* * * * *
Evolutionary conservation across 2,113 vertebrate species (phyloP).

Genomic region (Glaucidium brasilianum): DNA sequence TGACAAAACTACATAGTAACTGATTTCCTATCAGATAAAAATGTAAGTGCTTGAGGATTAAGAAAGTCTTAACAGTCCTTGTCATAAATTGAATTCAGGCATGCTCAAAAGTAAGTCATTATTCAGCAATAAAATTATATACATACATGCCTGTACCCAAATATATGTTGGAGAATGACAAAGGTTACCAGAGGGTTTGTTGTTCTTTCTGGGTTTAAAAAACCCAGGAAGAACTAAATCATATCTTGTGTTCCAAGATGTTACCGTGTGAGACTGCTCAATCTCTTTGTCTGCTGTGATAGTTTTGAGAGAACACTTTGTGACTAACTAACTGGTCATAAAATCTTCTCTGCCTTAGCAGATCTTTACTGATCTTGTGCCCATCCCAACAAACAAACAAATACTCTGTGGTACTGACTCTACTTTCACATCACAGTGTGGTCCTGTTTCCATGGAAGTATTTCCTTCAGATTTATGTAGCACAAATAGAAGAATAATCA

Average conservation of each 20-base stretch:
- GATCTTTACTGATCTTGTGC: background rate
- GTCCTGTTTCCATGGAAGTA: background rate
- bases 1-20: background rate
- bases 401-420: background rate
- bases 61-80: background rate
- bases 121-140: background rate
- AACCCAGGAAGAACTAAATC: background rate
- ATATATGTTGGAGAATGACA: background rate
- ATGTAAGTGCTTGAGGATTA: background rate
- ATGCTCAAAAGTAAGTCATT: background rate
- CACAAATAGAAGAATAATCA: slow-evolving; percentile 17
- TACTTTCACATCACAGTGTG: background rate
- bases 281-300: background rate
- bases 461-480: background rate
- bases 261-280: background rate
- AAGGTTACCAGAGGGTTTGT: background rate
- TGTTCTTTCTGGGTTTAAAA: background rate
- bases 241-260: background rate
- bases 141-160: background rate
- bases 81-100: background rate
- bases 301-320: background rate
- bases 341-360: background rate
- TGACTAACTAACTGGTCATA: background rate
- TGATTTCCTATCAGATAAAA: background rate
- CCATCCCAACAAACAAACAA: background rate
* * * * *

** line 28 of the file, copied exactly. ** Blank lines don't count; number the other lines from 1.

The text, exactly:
- CCATCCCAACAAACAAACAA: background rate